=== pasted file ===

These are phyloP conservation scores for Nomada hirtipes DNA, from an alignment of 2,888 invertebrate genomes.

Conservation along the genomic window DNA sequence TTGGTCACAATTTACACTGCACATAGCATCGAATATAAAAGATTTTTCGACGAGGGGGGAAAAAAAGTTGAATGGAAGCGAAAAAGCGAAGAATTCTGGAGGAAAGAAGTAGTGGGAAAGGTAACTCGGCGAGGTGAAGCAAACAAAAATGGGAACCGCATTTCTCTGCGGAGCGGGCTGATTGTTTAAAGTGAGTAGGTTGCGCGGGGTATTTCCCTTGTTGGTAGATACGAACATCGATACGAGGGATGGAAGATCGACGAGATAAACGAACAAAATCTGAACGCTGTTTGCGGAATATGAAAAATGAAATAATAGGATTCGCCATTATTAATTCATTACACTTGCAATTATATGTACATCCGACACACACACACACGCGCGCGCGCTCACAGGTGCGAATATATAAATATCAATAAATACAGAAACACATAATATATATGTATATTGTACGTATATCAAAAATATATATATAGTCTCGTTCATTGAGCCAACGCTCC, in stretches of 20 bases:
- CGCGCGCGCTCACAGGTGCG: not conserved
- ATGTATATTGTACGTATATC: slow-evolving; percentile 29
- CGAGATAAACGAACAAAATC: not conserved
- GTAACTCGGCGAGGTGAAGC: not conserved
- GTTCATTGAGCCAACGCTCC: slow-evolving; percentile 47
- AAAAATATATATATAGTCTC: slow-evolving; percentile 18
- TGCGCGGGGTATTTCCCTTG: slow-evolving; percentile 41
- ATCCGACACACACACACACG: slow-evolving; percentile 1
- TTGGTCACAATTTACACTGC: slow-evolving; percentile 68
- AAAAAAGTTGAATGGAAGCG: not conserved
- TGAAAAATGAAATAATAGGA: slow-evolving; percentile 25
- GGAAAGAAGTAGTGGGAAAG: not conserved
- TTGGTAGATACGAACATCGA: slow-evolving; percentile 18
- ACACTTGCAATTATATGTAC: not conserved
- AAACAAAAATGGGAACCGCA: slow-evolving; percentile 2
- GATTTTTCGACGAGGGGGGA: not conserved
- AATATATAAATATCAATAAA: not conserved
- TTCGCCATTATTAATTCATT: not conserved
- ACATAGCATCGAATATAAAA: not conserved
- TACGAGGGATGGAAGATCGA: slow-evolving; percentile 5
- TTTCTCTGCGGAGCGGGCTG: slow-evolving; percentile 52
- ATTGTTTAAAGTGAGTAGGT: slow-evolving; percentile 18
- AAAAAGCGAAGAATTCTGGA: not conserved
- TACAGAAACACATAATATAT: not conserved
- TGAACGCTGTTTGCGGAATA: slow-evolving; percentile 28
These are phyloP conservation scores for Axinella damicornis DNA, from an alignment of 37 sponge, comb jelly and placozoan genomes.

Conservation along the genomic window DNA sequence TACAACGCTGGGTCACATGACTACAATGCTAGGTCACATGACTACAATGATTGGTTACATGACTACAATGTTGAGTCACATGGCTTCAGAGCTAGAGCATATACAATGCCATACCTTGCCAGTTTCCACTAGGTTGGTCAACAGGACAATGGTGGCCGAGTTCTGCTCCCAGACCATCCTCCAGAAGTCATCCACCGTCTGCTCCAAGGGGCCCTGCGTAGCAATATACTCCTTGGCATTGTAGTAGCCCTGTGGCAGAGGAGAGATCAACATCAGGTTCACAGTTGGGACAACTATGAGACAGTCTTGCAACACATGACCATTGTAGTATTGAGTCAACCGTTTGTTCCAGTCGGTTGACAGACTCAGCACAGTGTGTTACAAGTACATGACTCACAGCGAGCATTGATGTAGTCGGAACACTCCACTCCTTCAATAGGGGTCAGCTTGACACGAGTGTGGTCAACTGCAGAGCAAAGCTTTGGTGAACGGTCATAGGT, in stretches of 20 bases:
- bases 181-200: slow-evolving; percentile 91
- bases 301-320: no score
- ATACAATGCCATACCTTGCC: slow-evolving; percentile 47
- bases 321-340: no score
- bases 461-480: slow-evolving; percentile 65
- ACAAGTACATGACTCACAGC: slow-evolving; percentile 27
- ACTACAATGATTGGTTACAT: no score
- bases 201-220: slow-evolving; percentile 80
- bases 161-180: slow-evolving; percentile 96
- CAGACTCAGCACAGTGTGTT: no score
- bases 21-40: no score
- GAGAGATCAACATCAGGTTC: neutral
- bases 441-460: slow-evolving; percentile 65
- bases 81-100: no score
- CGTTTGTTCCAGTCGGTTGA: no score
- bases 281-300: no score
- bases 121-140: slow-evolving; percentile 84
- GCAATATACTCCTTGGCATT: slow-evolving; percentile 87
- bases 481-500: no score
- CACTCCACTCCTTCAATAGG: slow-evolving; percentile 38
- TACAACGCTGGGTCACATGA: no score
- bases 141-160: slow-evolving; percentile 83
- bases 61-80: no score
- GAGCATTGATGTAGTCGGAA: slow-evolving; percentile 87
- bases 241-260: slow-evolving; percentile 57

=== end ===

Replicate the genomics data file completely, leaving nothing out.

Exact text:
These are phyloP conservation scores for Nomada hirtipes DNA, from an alignment of 2,888 invertebrate genomes.

Conservation along the genomic window DNA sequence TTGGTCACAATTTACACTGCACATAGCATCGAATATAAAAGATTTTTCGACGAGGGGGGAAAAAAAGTTGAATGGAAGCGAAAAAGCGAAGAATTCTGGAGGAAAGAAGTAGTGGGAAAGGTAACTCGGCGAGGTGAAGCAAACAAAAATGGGAACCGCATTTCTCTGCGGAGCGGGCTGATTGTTTAAAGTGAGTAGGTTGCGCGGGGTATTTCCCTTGTTGGTAGATACGAACATCGATACGAGGGATGGAAGATCGACGAGATAAACGAACAAAATCTGAACGCTGTTTGCGGAATATGAAAAATGAAATAATAGGATTCGCCATTATTAATTCATTACACTTGCAATTATATGTACATCCGACACACACACACACGCGCGCGCGCTCACAGGTGCGAATATATAAATATCAATAAATACAGAAACACATAATATATATGTATATTGTACGTATATCAAAAATATATATATAGTCTCGTTCATTGAGCCAACGCTCC, in stretches of 20 bases:
- CGCGCGCGCTCACAGGTGCG: not conserved
- ATGTATATTGTACGTATATC: slow-evolving; percentile 29
- CGAGATAAACGAACAAAATC: not conserved
- GTAACTCGGCGAGGTGAAGC: not conserved
- GTTCATTGAGCCAACGCTCC: slow-evolving; percentile 47
- AAAAATATATATATAGTCTC: slow-evolving; percentile 18
- TGCGCGGGGTATTTCCCTTG: slow-evolving; percentile 41
- ATCCGACACACACACACACG: slow-evolving; percentile 1
- TTGGTCACAATTTACACTGC: slow-evolving; percentile 68
- AAAAAAGTTGAATGGAAGCG: not conserved
- TGAAAAATGAAATAATAGGA: slow-evolving; percentile 25
- GGAAAGAAGTAGTGGGAAAG: not conserved
- TTGGTAGATACGAACATCGA: slow-evolving; percentile 18
- ACACTTGCAATTATATGTAC: not conserved
- AAACAAAAATGGGAACCGCA: slow-evolving; percentile 2
- GATTTTTCGACGAGGGGGGA: not conserved
- AATATATAAATATCAATAAA: not conserved
- TTCGCCATTATTAATTCATT: not conserved
- ACATAGCATCGAATATAAAA: not conserved
- TACGAGGGATGGAAGATCGA: slow-evolving; percentile 5
- TTTCTCTGCGGAGCGGGCTG: slow-evolving; percentile 52
- ATTGTTTAAAGTGAGTAGGT: slow-evolving; percentile 18
- AAAAAGCGAAGAATTCTGGA: not conserved
- TACAGAAACACATAATATAT: not conserved
- TGAACGCTGTTTGCGGAATA: slow-evolving; percentile 28
These are phyloP conservation scores for Axinella damicornis DNA, from an alignment of 37 sponge, comb jelly and placozoan genomes.

Conservation along the genomic window DNA sequence TACAACGCTGGGTCACATGACTACAATGCTAGGTCACATGACTACAATGATTGGTTACATGACTACAATGTTGAGTCACATGGCTTCAGAGCTAGAGCATATACAATGCCATACCTTGCCAGTTTCCACTAGGTTGGTCAACAGGACAATGGTGGCCGAGTTCTGCTCCCAGACCATCCTCCAGAAGTCATCCACCGTCTGCTCCAAGGGGCCCTGCGTAGCAATATACTCCTTGGCATTGTAGTAGCCCTGTGGCAGAGGAGAGATCAACATCAGGTTCACAGTTGGGACAACTATGAGACAGTCTTGCAACACATGACCATTGTAGTATTGAGTCAACCGTTTGTTCCAGTCGGTTGACAGACTCAGCACAGTGTGTTACAAGTACATGACTCACAGCGAGCATTGATGTAGTCGGAACACTCCACTCCTTCAATAGGGGTCAGCTTGACACGAGTGTGGTCAACTGCAGAGCAAAGCTTTGGTGAACGGTCATAGGT, in stretches of 20 bases:
- bases 181-200: slow-evolving; percentile 91
- bases 301-320: no score
- ATACAATGCCATACCTTGCC: slow-evolving; percentile 47
- bases 321-340: no score
- bases 461-480: slow-evolving; percentile 65
- ACAAGTACATGACTCACAGC: slow-evolving; percentile 27
- ACTACAATGATTGGTTACAT: no score
- bases 201-220: slow-evolving; percentile 80
- bases 161-180: slow-evolving; percentile 96
- CAGACTCAGCACAGTGTGTT: no score
- bases 21-40: no score
- GAGAGATCAACATCAGGTTC: neutral
- bases 441-460: slow-evolving; percentile 65
- bases 81-100: no score
- CGTTTGTTCCAGTCGGTTGA: no score
- bases 281-300: no score
- bases 121-140: slow-evolving; percentile 84
- GCAATATACTCCTTGGCATT: slow-evolving; percentile 87
- bases 481-500: no score
- CACTCCACTCCTTCAATAGG: slow-evolving; percentile 38
- TACAACGCTGGGTCACATGA: no score
- bases 141-160: slow-evolving; percentile 83
- bases 61-80: no score
- GAGCATTGATGTAGTCGGAA: slow-evolving; percentile 87
- bases 241-260: slow-evolving; percentile 57